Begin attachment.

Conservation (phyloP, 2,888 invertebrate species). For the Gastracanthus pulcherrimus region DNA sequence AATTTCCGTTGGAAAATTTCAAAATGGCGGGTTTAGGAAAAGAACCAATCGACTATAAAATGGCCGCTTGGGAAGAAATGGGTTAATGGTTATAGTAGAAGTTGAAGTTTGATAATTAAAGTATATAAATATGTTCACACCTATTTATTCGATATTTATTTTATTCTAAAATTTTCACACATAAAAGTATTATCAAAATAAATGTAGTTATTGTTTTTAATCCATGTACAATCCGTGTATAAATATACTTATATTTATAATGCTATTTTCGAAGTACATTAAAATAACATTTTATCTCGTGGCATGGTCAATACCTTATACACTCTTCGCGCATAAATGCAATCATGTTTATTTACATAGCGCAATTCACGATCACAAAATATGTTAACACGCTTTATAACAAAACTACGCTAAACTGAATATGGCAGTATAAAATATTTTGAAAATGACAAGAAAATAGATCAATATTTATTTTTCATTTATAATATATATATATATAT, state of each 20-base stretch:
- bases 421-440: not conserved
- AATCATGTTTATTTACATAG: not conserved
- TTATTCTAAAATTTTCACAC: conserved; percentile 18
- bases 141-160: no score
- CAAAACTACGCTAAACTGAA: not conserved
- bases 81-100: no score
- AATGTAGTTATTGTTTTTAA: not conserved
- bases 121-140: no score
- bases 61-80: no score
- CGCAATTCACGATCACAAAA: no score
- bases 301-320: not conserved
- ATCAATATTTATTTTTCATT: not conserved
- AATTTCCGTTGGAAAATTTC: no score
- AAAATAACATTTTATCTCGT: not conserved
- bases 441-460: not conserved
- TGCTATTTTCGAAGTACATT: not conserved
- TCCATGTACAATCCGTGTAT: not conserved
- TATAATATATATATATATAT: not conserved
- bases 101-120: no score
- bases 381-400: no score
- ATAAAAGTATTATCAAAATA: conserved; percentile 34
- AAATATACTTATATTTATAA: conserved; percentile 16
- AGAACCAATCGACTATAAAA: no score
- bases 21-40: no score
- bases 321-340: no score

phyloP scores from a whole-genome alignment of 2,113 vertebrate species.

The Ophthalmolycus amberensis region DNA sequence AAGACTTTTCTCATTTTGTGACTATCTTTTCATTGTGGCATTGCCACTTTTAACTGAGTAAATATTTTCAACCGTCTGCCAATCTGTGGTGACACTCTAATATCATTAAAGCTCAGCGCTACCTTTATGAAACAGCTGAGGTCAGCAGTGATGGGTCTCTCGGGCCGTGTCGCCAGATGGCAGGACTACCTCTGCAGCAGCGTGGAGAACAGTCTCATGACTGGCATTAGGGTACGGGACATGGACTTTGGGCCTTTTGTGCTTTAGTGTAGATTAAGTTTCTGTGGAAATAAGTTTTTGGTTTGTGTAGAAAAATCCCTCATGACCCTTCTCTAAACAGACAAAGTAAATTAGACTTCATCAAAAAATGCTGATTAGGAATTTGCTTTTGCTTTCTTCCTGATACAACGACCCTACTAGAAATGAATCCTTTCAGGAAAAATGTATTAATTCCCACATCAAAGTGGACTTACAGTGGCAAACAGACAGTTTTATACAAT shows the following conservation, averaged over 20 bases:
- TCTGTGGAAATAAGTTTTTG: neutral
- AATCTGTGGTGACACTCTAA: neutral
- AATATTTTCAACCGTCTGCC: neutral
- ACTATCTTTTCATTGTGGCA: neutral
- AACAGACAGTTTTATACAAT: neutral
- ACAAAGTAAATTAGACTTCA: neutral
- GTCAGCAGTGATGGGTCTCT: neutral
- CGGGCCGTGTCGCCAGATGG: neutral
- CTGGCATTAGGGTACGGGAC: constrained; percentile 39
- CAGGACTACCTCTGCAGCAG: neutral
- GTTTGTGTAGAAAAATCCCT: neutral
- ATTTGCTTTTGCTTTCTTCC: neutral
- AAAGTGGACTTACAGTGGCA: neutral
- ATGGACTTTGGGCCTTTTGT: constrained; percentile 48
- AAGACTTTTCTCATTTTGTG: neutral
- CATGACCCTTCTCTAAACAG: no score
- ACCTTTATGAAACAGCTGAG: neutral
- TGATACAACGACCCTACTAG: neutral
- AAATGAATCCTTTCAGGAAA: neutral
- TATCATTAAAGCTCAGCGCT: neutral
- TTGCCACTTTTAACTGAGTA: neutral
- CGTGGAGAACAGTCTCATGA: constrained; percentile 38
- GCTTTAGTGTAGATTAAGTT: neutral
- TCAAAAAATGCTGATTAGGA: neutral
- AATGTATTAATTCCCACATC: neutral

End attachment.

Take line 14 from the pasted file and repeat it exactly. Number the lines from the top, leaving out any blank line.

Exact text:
- AATTTCCGTTGGAAAATTTC: no score